Indigenous Australians distrust government

23 05 2009

And reject $100 million lease deal.

Under the Government’s plan to overhaul its services to remote Indigenous communities, traditional owners are being asked to approve long-term leases over the land.

Government funding will then be focused on 20 large communities to turn them into so-called “mainstream towns”.

Ms Anderson told ABC1’s Stateline program the traditional owners will receive compensation for signing over their land, but it could come in the form of assets and services rather than cash handouts.

“Let’s allow this process of consultation to happen between the land councils and the traditional owners,” she said.

“Because compensation could be something that the community says ‘well okay, if you put assets on the ground, we’re benefiting from those assets.’

“And that can be part of the compensation package. That’s all the alternatives that the people will have to look at.”

She says traditional owners may not be forced to sign lease agreements over entire communities to the Northern Territory Government.

“We can have whatever people want. That’s why I don’t think we should get into the nitty gritty of what arrangements we’re trying to do, because we can have leases just for certain parts of the land, or leases over the township if that’s what people want,” she said.

“These are opportunities for traditional owners and traditional owners need to be encouraged to make these agreements with government.”

Yesterday, residents in Aboriginal town camps in Alice Springs rejected a $100 million lease deal with the Federal Government because it would mean giving up control of their land, the Tangentyere Council said.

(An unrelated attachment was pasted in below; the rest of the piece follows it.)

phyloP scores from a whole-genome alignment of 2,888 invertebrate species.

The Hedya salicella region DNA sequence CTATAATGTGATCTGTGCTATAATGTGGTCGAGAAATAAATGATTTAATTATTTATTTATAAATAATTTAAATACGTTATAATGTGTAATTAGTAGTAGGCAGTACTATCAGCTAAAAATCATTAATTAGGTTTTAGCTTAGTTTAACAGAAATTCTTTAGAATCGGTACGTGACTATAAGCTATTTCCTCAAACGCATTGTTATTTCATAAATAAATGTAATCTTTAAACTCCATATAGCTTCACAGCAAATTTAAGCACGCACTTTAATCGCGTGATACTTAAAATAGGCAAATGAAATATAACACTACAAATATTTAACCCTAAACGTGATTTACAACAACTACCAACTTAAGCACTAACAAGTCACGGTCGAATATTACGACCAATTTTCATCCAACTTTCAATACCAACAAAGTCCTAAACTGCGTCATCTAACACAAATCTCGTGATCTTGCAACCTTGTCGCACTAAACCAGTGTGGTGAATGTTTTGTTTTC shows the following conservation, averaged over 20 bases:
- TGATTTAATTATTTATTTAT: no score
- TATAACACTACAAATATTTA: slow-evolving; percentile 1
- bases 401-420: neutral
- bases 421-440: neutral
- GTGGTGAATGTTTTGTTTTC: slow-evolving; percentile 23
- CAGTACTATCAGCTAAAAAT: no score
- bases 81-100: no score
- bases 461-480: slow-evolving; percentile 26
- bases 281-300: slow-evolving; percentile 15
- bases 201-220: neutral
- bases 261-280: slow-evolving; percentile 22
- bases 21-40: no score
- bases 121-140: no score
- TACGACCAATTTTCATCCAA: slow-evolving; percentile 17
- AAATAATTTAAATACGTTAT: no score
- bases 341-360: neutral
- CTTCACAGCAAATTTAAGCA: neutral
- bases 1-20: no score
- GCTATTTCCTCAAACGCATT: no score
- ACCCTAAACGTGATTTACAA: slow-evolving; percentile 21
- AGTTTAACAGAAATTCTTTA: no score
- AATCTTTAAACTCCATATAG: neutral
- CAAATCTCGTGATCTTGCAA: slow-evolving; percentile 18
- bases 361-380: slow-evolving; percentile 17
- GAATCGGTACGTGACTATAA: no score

The Government had hoped to secure 40-year leases over the town camps in order to upgrade infrastructure, such as housing, which would have then been managed by Northern Territory Housing.

But Tangentyere Council president Walter Shaw said the deal was rejected because town camp residents wanted to maintain control of their land and did not trust Territory Housing to administer camp accommodation.

And, from the same article we have a little reference to those nasty unintended consequences which plague political decisions.

Indigenous rangers

Dr Barry Traill from the Pew Environment Group says he is concerned about the effect the plan will have on jobs in outstations.

He says it could impact on Indigenous rangers who have been doing vital land management work.

“Indigenous ranger groups west of Darwin, through their work in removing infestations of noxious Mimosa… have stopped that weed going further west,” he said.

He says it would be impossible for them to do the same work if they moved away from the outstations.

Although development would be good for many communities, the question that needs to be asked is whether that development should be delivered by bureaucrats who don’t know the people, don’t know the communities and don’t really care.

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One response

11 04 2011
samuel welsh

the aussie government is evil ,
the racism must stop

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